Facebook accused of industrial-scale commercial data selling

Facebook accused of industrial-scale commercial data selling

Troubled social media giant Facebook has been accused of selling user data to at least 60 hardware manufacturers including Apple, Amazon, Samsung and Microsoft.

These agreements have been in place longer than smartphones themselves have carried social networking apps, The New York Times reports. It claims that in return for cash Facebook allowed these companies to access user data including relationship status, religion and political alignment without ever seeking user consent.

Some partners were even able to access data from users’ associated friend accounts, even in cases where users have asked for their data not to be shared with third parties. Furthermore, most of these commercial agreements remain in place today.

“It’s like having door locks installed, only to find out that the locksmith also gave keys to all of his friends so they can come in and rifle through your stuff without having to ask you for permission,” former FTC chief technologist and research and privacy consultant Ashkan Soltani told the site.

Essential access

It is also claimed that the agreements were flagged internally by some staff as a privacy issue as long ago as 2012.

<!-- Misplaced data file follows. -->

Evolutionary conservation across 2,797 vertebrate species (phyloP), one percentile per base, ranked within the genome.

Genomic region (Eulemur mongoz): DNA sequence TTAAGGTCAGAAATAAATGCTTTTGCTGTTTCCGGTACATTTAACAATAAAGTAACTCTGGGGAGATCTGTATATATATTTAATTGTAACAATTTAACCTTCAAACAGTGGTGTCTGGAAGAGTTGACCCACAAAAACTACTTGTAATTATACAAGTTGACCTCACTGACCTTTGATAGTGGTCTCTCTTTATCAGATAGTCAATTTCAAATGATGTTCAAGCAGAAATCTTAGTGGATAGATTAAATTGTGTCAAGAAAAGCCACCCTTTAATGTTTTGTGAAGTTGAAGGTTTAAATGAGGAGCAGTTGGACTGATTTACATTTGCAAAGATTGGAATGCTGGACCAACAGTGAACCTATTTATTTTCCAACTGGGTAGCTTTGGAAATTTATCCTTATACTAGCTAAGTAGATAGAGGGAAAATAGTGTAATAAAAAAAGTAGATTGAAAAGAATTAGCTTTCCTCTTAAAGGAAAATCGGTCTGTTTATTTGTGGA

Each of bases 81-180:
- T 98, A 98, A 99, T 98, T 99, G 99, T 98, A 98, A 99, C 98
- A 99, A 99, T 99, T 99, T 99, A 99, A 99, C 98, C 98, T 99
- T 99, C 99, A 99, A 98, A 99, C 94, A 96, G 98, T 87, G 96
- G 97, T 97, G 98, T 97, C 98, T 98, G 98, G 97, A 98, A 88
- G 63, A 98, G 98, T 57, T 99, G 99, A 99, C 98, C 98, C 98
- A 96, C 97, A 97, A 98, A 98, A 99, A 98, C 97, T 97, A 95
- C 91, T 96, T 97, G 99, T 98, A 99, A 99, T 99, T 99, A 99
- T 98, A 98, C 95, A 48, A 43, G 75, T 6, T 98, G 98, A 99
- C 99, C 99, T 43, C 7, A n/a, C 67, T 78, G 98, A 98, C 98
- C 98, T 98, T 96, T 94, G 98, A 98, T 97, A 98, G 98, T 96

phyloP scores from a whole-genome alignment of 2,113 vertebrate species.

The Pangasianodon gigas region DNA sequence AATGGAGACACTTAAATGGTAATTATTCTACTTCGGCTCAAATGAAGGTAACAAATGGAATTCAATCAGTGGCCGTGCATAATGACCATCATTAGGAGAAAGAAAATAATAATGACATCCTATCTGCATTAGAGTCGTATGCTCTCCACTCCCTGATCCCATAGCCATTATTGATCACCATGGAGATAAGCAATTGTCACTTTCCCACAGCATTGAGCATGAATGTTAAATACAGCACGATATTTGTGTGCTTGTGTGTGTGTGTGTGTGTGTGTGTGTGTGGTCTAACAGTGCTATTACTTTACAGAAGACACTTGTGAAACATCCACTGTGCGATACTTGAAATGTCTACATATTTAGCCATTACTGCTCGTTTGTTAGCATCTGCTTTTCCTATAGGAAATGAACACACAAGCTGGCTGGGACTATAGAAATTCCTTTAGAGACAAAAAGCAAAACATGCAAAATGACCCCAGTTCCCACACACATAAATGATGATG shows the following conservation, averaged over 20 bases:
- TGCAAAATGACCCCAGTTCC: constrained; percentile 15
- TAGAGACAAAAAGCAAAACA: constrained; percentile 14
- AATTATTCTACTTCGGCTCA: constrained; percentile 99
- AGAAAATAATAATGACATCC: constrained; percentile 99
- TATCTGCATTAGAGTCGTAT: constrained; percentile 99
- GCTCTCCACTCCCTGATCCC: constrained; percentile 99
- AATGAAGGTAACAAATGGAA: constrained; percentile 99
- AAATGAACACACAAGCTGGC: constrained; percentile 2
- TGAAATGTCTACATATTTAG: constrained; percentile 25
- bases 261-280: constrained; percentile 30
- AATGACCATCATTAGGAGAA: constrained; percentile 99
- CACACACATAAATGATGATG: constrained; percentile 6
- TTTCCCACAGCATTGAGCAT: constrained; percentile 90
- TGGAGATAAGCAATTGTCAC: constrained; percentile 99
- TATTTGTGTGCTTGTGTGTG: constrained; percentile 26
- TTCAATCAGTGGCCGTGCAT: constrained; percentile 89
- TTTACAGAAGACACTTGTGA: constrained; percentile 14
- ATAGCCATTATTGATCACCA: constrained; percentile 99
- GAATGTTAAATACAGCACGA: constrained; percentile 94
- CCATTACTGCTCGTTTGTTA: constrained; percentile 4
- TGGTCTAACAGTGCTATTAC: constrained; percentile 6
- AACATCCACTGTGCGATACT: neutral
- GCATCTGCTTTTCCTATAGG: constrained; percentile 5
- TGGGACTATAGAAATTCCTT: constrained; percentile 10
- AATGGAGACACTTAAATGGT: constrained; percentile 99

Facebook has argued that the data sharing does not breach FTC guidelines and is consistent with the privacy policies shared with users. Furthermore, it claims that these relationships are somehow different from those it has with app manufacturers as the companies in question, whose platforms allow for Facebook access, are effectively extensions of the social network.

It also claims that data access is essential for features such as posting Facebook timeline updates outside of the Facebook app.

It has however conceded that some of these partners store user data on their own external servers although insisted – presumably with a straight face – that such data storage is “governed by strict agreements between the companies”.

Trust issues

“While we agreed with many of [The New York Times’s] past concerns about the controls over Facebook information shared with third-party app developers, we disagree with the issues they’ve raised about these APIs,” Facebook responded in a blog post.

“All these partnerships were built on a common interest - the desire for people to be able to use Facebook whatever their device or operating system. Given that these APIs enabled other companies to recreate the Facebook experience, we controlled them tightly from the get-go. These partners signed agreements that prevented people’s Facebook information from being used for any other purpose than to recreate Facebook-like experiences.

“We’ve already ended 22 of these partnerships. As always we’re working closely with our partners to provide alternative ways for people to still use Facebook.”

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